William Dowsing Thomson, farmer, businessman, public servant, and state representative, was born in Georgia on November 14, 1806. He was the son of Alexander S. Thomson, Jr., and Elizabeth Maury (Dowsing) Thomson. He was raised in both Georgia and Giles County, Tennessee. On October 25, 1831, Thomson married Permelia Ann Evans in Maury County, Tennessee. They had eight children. Between 1830 and 1832 he accompanied his father, a surveyor and partner of empresario Sterling Robertson, on several expeditions to Texas. Working from the town of Nashville, Texas, they helped establish the first Anglo-American colonial settlements at Robertson’s Colony in present-day Burleson and Milam counties. During the Texas Revolution, Thomson volunteered for duty with Sam Houston’s forces and participated in the battle of San Jacinto. Following the establishment of Milam County in 1836, he served as first county clerk and postmaster from 1837 to 1842. He also served as an engrossing clerk in the House of Representatives during the First Congress of the Republic of Texas, held at Columbia in 1836.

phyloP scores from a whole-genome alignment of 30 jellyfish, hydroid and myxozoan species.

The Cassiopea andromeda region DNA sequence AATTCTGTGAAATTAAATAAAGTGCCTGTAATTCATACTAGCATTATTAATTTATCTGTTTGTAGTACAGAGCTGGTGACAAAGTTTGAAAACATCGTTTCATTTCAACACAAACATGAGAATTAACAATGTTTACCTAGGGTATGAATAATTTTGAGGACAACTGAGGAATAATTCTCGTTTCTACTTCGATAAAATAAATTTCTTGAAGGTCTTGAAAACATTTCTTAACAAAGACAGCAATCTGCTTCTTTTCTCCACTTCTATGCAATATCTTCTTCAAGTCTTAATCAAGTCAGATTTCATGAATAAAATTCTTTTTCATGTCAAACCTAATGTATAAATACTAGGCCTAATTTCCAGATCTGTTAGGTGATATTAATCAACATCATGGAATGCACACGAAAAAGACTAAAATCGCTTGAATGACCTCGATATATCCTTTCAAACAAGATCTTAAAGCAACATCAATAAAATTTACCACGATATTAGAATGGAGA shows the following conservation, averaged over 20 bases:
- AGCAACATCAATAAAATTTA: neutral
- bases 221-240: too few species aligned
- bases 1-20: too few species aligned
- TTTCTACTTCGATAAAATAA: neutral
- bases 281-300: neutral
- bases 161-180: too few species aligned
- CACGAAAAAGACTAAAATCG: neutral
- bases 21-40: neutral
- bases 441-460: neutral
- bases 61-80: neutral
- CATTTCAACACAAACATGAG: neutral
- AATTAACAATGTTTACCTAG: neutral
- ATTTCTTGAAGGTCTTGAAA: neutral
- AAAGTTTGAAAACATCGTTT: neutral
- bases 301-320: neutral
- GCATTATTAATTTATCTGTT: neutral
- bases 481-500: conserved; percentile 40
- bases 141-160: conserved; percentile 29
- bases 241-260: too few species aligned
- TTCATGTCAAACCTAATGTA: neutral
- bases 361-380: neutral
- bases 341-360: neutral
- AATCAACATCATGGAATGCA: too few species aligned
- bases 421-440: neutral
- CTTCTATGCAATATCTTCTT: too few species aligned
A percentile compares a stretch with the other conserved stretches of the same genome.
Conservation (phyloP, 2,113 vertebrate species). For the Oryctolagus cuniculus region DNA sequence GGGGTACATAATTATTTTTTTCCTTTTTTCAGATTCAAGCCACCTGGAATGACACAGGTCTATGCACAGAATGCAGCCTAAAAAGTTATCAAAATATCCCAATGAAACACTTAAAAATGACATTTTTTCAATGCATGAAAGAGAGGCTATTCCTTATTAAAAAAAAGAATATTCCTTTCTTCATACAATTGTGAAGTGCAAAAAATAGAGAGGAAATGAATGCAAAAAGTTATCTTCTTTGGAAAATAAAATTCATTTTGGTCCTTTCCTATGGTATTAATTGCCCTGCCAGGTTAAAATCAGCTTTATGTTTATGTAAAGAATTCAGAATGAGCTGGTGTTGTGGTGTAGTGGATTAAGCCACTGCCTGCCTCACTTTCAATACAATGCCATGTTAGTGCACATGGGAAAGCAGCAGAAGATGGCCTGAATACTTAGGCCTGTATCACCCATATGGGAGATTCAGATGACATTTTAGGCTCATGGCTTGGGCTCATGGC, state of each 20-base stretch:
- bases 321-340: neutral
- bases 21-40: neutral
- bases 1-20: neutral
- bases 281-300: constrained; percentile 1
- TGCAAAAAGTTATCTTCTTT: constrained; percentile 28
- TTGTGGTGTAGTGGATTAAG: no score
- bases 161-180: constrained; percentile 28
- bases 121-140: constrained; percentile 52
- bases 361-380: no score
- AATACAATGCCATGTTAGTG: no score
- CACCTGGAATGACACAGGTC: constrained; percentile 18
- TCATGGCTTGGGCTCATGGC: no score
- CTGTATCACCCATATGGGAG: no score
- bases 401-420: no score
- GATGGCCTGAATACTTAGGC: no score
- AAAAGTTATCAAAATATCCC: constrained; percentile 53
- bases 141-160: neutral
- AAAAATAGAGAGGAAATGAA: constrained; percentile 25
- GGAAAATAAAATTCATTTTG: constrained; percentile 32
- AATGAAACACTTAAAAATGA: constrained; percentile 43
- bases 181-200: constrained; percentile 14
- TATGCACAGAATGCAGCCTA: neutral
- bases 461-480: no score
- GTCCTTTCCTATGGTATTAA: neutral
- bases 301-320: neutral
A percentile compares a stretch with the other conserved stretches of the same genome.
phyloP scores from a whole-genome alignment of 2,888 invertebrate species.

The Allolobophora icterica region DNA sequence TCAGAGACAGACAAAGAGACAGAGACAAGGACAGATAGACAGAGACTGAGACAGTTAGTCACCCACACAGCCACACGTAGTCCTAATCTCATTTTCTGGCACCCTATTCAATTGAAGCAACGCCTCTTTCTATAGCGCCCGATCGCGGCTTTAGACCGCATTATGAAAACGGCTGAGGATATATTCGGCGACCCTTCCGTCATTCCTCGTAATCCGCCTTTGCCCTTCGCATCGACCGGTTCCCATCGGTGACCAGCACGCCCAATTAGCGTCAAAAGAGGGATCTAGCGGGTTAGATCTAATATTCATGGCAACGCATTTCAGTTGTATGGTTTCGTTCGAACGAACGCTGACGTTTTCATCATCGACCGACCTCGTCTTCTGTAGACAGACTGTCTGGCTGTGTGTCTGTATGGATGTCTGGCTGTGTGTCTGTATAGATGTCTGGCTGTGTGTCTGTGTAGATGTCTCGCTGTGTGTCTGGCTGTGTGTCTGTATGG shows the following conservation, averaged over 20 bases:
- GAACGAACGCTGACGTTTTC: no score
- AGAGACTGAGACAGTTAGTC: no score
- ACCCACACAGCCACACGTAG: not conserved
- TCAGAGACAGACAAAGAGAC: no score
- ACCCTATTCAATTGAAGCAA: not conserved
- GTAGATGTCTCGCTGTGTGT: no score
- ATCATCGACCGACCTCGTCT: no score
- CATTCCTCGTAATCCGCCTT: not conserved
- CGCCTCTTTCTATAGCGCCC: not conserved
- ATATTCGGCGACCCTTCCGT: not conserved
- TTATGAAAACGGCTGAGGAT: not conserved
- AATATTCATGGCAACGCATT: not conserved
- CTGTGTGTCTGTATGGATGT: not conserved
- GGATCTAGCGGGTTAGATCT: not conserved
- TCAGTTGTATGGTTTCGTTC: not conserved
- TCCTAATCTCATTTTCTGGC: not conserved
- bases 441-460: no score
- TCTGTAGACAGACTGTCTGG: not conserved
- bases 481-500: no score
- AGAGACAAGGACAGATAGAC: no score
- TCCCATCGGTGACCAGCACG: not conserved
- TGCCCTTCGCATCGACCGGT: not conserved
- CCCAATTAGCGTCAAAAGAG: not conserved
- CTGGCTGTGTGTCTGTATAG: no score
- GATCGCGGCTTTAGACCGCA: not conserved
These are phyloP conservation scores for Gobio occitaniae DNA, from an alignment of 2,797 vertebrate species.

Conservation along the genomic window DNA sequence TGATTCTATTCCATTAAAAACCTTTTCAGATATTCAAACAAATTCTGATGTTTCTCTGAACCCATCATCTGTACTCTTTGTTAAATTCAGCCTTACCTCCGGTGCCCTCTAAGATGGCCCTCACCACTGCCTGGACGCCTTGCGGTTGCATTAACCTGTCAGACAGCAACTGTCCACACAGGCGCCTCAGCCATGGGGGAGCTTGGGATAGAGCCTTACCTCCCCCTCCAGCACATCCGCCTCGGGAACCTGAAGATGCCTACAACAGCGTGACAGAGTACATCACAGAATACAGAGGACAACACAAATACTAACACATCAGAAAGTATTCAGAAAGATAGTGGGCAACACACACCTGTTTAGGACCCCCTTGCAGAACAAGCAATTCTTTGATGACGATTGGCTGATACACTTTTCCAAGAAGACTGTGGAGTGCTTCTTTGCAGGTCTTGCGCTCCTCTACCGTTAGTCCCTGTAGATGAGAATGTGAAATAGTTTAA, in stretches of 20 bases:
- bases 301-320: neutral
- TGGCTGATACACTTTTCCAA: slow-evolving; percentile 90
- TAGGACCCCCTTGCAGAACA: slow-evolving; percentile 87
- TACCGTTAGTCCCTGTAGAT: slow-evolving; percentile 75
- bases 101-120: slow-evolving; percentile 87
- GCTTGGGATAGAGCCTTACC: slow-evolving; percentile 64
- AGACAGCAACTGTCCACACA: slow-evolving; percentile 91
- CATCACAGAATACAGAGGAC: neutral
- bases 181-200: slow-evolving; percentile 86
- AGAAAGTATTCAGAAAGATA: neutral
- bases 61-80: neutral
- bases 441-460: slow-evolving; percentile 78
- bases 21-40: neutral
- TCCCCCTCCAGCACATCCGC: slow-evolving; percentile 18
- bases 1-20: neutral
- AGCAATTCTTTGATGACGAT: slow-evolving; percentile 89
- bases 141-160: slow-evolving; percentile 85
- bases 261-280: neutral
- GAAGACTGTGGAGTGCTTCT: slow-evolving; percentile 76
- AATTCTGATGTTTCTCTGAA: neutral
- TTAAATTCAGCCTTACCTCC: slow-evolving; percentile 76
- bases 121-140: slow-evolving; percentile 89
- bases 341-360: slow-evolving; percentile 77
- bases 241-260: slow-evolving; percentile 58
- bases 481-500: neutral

In 1838 Thomson brought his family to Texas from Tennessee and worked as a farmer, hotel keeper, and Brazos River ferry operator in the town of Old Nashville in Milam County. Following the entry of Texas into the United States, in 1846 Thomson served in a group of commissioners charged with establishing the county seat in Cameron, Texas. In 1847 he received a grant of land in Milam County for his service at San Jacinto, and by 1850 Thomson was among the prosperous and influential citizens of Milam County and claimed $12,000 in personal and real property. Thomson represented Milam and Williamson counties in the House of the Fourth Texas Legislature from 1851 to 1853. In 1855 he relocated to Austin. Thomson died in Burleson County on November 4, 1866, and was buried at the Thomson Family Cemetery in Yellow Prairie, Texas (later known as Chriesman, Texas).